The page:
Report by Ontario Chamber of Commerce
Ontario’s economy is undergoing a period of rapid change. Twenty-first century globalization, urbanization, and technological transformation are challenging the status quo and redefining what it means to be competitive. Given these and other pressures, Ontario’s overall prosperity will increasingly depend on the strength of its regions. Yet, research demonstrates that population and economic growth have been remarkably imbalanced in recent decades, with growth rates in the Greater Golden Horseshoe and Ottawa far surpassing those in other areas of Ontario.
Given the economic discrepancies across the province, it is incumbent on policymakers to examine what economic development looks like in a globalized world, what it will take for Ontario to remain competitive, and how government can mitigate regional disparities. The Great Mosaic: Reviving Ontario’s Regional Economies offers a framework for thinking about the present and future of Ontario’s regional economies. With this report, the Ontario Chamber of Commerce (OCC) examines the unique strengths, opportunities, and challenges of different communities across the province, and the need for deliberate strategies to support their long-term development. Our report offers 17 practical recommendations to help build an environment in which Ontarians can continue to adapt and thrive as the economy evolves.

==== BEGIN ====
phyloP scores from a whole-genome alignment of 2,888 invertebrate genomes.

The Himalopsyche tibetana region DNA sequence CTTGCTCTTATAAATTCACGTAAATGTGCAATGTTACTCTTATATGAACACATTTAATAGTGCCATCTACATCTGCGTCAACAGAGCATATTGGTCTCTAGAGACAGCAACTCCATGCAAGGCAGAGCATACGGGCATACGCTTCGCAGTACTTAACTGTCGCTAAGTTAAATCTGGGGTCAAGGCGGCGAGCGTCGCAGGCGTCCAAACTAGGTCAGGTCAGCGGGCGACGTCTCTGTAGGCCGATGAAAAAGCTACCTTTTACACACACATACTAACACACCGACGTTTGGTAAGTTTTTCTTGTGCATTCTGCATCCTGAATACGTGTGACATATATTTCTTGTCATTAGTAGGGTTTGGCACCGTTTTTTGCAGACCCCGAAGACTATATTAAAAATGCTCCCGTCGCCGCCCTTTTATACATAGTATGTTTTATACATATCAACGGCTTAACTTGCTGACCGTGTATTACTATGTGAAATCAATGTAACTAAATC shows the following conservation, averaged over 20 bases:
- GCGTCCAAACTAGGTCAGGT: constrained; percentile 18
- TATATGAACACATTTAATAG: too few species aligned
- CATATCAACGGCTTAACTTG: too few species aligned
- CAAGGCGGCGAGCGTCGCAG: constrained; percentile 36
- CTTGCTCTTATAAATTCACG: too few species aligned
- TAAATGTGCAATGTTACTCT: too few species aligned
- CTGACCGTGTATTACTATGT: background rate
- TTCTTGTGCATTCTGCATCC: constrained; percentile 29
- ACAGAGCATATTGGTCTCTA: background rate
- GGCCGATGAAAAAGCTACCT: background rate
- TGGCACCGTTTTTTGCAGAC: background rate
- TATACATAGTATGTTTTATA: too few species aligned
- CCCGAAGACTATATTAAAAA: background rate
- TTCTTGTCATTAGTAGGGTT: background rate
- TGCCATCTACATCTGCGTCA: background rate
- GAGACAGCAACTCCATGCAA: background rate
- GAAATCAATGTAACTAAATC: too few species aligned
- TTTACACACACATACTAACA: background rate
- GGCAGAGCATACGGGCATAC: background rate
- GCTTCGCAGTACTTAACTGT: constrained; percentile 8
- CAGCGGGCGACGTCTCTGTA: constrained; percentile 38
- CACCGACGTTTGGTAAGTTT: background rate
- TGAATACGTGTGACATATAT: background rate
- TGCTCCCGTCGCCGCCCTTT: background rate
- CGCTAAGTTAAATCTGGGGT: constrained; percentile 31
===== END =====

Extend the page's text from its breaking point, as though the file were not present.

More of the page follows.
The primary takeaways from this report include:
Modern governance of economic development empowers a wide range of stakeholders outside government. These stakeholders include businesses, post-secondary institutions, and not-for-profit organizations. Regional collaboration, economic reconciliation with Indigenous peoples, and the use of data are all critical to mobilizing local assets.
The most cost-effective way to drive economic development is to cultivate ecosystems of talent, trade, and infrastructure. Fostering an environment conducive to business growth is necessary to ensure the long-term success of both traditional and emerging sectors.
Building regional capacity for innovation is fundamental to productivity and growth. This means improving commercialization and technology adoption, strengthening regional innovation centres, expanding broadband internet access, and facilitating cluster development.
Whether Ontario’s economy will flourish in the face of ongoing disruption remains an open question. The OCC is optimistic that the province can successfully navigate the changing economy if government and its partners make deliberate and concerted efforts to unlock the economic potential of Ontario’s regions.